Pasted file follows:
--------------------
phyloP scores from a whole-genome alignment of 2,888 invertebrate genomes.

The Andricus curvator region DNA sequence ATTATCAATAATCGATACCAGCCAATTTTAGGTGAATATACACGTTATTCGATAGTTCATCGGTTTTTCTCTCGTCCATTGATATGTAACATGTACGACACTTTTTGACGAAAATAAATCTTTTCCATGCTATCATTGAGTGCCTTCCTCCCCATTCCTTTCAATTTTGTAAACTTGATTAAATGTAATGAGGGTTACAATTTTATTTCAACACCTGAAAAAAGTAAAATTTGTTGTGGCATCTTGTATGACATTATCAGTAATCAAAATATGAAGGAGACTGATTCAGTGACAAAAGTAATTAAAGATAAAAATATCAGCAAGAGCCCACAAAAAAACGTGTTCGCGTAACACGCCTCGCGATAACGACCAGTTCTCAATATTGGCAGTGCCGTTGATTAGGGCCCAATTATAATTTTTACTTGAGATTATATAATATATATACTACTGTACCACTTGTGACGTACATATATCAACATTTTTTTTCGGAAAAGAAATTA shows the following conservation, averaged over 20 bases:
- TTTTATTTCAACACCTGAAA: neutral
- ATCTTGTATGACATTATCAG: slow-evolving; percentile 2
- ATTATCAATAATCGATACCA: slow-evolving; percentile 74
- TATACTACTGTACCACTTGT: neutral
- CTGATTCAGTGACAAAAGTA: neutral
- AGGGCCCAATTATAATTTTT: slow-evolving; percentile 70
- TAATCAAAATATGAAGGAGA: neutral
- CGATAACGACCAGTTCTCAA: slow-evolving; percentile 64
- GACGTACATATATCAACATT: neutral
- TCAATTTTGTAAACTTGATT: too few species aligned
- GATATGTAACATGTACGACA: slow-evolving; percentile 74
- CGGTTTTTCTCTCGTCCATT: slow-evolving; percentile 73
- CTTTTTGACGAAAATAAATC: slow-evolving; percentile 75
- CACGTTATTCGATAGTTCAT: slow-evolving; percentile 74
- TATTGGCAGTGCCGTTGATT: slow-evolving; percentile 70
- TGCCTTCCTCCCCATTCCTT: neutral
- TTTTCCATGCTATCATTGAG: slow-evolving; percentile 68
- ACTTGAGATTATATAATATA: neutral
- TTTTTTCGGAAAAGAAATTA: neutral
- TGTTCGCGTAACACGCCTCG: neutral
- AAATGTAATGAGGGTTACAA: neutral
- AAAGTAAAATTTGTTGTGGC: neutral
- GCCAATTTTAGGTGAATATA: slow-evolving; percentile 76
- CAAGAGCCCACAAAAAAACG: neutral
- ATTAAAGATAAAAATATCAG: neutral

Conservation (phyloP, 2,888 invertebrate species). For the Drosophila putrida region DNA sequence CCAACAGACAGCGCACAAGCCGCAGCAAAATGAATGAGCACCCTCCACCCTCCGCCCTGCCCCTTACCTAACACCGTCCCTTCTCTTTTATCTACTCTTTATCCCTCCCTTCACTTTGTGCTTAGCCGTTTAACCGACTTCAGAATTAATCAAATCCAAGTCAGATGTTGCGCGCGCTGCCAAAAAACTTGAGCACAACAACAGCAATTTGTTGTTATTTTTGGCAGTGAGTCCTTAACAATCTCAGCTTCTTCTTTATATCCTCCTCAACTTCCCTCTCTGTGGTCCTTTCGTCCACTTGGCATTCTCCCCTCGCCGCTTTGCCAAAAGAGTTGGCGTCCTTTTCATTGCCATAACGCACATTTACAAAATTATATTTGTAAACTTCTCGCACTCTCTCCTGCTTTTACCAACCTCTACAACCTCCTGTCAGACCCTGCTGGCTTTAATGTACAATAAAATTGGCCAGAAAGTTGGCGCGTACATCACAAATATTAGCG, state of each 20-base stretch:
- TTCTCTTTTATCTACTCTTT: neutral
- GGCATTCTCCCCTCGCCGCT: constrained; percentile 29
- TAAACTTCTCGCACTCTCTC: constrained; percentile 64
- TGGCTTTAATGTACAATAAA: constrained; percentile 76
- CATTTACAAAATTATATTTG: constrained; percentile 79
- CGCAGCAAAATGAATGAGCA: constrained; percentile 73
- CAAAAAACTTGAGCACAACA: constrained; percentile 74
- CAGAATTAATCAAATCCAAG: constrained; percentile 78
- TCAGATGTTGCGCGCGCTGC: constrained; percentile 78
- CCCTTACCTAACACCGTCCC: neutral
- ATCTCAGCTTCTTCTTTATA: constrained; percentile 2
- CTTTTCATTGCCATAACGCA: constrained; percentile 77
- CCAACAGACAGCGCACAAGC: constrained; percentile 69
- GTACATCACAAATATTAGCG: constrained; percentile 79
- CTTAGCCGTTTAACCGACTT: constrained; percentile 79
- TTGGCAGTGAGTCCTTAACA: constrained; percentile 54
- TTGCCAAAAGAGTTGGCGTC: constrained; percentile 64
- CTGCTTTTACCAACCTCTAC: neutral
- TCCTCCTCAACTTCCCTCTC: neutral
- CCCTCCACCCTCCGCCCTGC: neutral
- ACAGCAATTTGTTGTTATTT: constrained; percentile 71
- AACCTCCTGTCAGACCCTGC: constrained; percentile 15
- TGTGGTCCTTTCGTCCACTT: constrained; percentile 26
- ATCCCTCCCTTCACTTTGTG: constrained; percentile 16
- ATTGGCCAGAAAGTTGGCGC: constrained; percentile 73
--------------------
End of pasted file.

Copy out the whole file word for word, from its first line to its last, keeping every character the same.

phyloP scores from a whole-genome alignment of 2,888 invertebrate genomes.

The Andricus curvator region DNA sequence ATTATCAATAATCGATACCAGCCAATTTTAGGTGAATATACACGTTATTCGATAGTTCATCGGTTTTTCTCTCGTCCATTGATATGTAACATGTACGACACTTTTTGACGAAAATAAATCTTTTCCATGCTATCATTGAGTGCCTTCCTCCCCATTCCTTTCAATTTTGTAAACTTGATTAAATGTAATGAGGGTTACAATTTTATTTCAACACCTGAAAAAAGTAAAATTTGTTGTGGCATCTTGTATGACATTATCAGTAATCAAAATATGAAGGAGACTGATTCAGTGACAAAAGTAATTAAAGATAAAAATATCAGCAAGAGCCCACAAAAAAACGTGTTCGCGTAACACGCCTCGCGATAACGACCAGTTCTCAATATTGGCAGTGCCGTTGATTAGGGCCCAATTATAATTTTTACTTGAGATTATATAATATATATACTACTGTACCACTTGTGACGTACATATATCAACATTTTTTTTCGGAAAAGAAATTA shows the following conservation, averaged over 20 bases:
- TTTTATTTCAACACCTGAAA: neutral
- ATCTTGTATGACATTATCAG: slow-evolving; percentile 2
- ATTATCAATAATCGATACCA: slow-evolving; percentile 74
- TATACTACTGTACCACTTGT: neutral
- CTGATTCAGTGACAAAAGTA: neutral
- AGGGCCCAATTATAATTTTT: slow-evolving; percentile 70
- TAATCAAAATATGAAGGAGA: neutral
- CGATAACGACCAGTTCTCAA: slow-evolving; percentile 64
- GACGTACATATATCAACATT: neutral
- TCAATTTTGTAAACTTGATT: too few species aligned
- GATATGTAACATGTACGACA: slow-evolving; percentile 74
- CGGTTTTTCTCTCGTCCATT: slow-evolving; percentile 73
- CTTTTTGACGAAAATAAATC: slow-evolving; percentile 75
- CACGTTATTCGATAGTTCAT: slow-evolving; percentile 74
- TATTGGCAGTGCCGTTGATT: slow-evolving; percentile 70
- TGCCTTCCTCCCCATTCCTT: neutral
- TTTTCCATGCTATCATTGAG: slow-evolving; percentile 68
- ACTTGAGATTATATAATATA: neutral
- TTTTTTCGGAAAAGAAATTA: neutral
- TGTTCGCGTAACACGCCTCG: neutral
- AAATGTAATGAGGGTTACAA: neutral
- AAAGTAAAATTTGTTGTGGC: neutral
- GCCAATTTTAGGTGAATATA: slow-evolving; percentile 76
- CAAGAGCCCACAAAAAAACG: neutral
- ATTAAAGATAAAAATATCAG: neutral

Conservation (phyloP, 2,888 invertebrate species). For the Drosophila putrida region DNA sequence CCAACAGACAGCGCACAAGCCGCAGCAAAATGAATGAGCACCCTCCACCCTCCGCCCTGCCCCTTACCTAACACCGTCCCTTCTCTTTTATCTACTCTTTATCCCTCCCTTCACTTTGTGCTTAGCCGTTTAACCGACTTCAGAATTAATCAAATCCAAGTCAGATGTTGCGCGCGCTGCCAAAAAACTTGAGCACAACAACAGCAATTTGTTGTTATTTTTGGCAGTGAGTCCTTAACAATCTCAGCTTCTTCTTTATATCCTCCTCAACTTCCCTCTCTGTGGTCCTTTCGTCCACTTGGCATTCTCCCCTCGCCGCTTTGCCAAAAGAGTTGGCGTCCTTTTCATTGCCATAACGCACATTTACAAAATTATATTTGTAAACTTCTCGCACTCTCTCCTGCTTTTACCAACCTCTACAACCTCCTGTCAGACCCTGCTGGCTTTAATGTACAATAAAATTGGCCAGAAAGTTGGCGCGTACATCACAAATATTAGCG, state of each 20-base stretch:
- TTCTCTTTTATCTACTCTTT: neutral
- GGCATTCTCCCCTCGCCGCT: constrained; percentile 29
- TAAACTTCTCGCACTCTCTC: constrained; percentile 64
- TGGCTTTAATGTACAATAAA: constrained; percentile 76
- CATTTACAAAATTATATTTG: constrained; percentile 79
- CGCAGCAAAATGAATGAGCA: constrained; percentile 73
- CAAAAAACTTGAGCACAACA: constrained; percentile 74
- CAGAATTAATCAAATCCAAG: constrained; percentile 78
- TCAGATGTTGCGCGCGCTGC: constrained; percentile 78
- CCCTTACCTAACACCGTCCC: neutral
- ATCTCAGCTTCTTCTTTATA: constrained; percentile 2
- CTTTTCATTGCCATAACGCA: constrained; percentile 77
- CCAACAGACAGCGCACAAGC: constrained; percentile 69
- GTACATCACAAATATTAGCG: constrained; percentile 79
- CTTAGCCGTTTAACCGACTT: constrained; percentile 79
- TTGGCAGTGAGTCCTTAACA: constrained; percentile 54
- TTGCCAAAAGAGTTGGCGTC: constrained; percentile 64
- CTGCTTTTACCAACCTCTAC: neutral
- TCCTCCTCAACTTCCCTCTC: neutral
- CCCTCCACCCTCCGCCCTGC: neutral
- ACAGCAATTTGTTGTTATTT: constrained; percentile 71
- AACCTCCTGTCAGACCCTGC: constrained; percentile 15
- TGTGGTCCTTTCGTCCACTT: constrained; percentile 26
- ATCCCTCCCTTCACTTTGTG: constrained; percentile 16
- ATTGGCCAGAAAGTTGGCGC: constrained; percentile 73